As you can clearly see in the diagram above, aggregations only come into play when the data isn’t already available in the SSAS cache stores.  That’s a *really* important concept and it forms the basis of the argument that “aggregations are somewhat pointless in the face of Analysis Services caching”.

So building from that logic, the value of having aggregations goes up under any scenario where the odds of a cache-hit decreases (implying the need to go to disk for the data)…such as in the following scenarios:

  1. when the Analysis Services instance is under memory-pressure and entries in the cache-stores are being actively “evicted” by the memory cleaner process to free up memory for other tasks and/or datasets.
  2. when partition(s) are being processed very frequently (to achieve low latency) and the related entries in the cache-stores are cleared out

In both of the scenarios above, having aggregations in place will help.

Note: Even with the pervasive use of 64bit systems and super-cheap memory, there are still plenty of scenarios where an Analysis Services instance running on a system with > 64GB of RAM run into memory-pressure.  The topic of SSAS-memory pressure is worthy of a post on its own…but you can confirm the presence of memory pressure via Perfmon counters or a performance monitoring tools such as SQL Sentry’s Performance Advisor for Analysis Services.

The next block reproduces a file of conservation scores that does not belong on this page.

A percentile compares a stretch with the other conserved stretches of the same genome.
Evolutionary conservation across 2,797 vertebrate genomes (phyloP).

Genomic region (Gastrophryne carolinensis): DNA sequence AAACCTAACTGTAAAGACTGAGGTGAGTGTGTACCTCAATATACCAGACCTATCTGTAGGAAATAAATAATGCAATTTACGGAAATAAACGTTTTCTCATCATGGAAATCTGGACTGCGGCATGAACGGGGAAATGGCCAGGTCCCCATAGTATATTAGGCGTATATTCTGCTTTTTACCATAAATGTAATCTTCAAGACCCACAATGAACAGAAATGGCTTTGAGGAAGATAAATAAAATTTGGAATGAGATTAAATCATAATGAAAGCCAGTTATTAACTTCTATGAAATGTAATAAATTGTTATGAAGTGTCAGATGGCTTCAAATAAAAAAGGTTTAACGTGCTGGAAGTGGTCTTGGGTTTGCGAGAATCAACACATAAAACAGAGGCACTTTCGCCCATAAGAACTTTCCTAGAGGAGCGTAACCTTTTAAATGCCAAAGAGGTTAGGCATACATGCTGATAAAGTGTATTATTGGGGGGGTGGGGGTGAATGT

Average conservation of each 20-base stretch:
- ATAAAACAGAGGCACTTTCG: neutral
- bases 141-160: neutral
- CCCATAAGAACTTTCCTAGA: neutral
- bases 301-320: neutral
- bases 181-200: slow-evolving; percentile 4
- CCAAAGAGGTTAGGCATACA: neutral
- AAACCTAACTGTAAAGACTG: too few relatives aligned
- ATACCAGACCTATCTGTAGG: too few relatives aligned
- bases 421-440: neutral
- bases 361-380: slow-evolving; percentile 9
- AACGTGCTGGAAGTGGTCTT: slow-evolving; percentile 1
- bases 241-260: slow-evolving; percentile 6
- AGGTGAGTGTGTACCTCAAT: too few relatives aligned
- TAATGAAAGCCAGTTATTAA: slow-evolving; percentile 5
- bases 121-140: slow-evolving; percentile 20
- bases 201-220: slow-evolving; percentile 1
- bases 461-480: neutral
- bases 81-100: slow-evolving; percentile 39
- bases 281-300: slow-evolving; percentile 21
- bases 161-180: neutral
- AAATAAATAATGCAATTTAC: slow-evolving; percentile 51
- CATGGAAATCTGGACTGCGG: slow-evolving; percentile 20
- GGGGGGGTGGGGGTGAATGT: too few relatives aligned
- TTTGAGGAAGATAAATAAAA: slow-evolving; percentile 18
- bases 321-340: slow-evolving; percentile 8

Always Be Closing Measuring

If you aren’t periodically measure performance of the SSAS database, how will you know if your aggregation designs are helping?  Hint: you won’t!  That’s why you should be measuring throughout the ADLC to make sure you are heading in the right direction.

Note: you should actually be measuring performance on a recurring basis regardless of whether you are explicitly implementing changes.  It’s a proactive measure (and best practice) that provides a starting point for addressing issues such as: “the cube is taking a long time to process”, “reports are slow”, etc.


The only legitimate questions you should have on this topic are “what to measure?” and “how to measure”…both of which, to a certain extent, depend on your goals/requirements (ex. raw query speed, max concurrency, etc).

Bob Duffy (b | t) gave a solid presentation at SQLBitsX titled Load Testing Analysis Services where he touches on both of these questions by showing  you how to setup a load test and compare the results.

The case-study in his presentation was primarily dealing with high-concurrency…where he measured the max number of users and query throughput achievable within predefined constraints (query response < 3s, CPU < 80%).  That may not be exactly what you’re aiming for, but a lot of the same principles apply. Perhaps you only have a handful of users and need rip-roaring speeds in which you’re primarily concerned with raw-speed?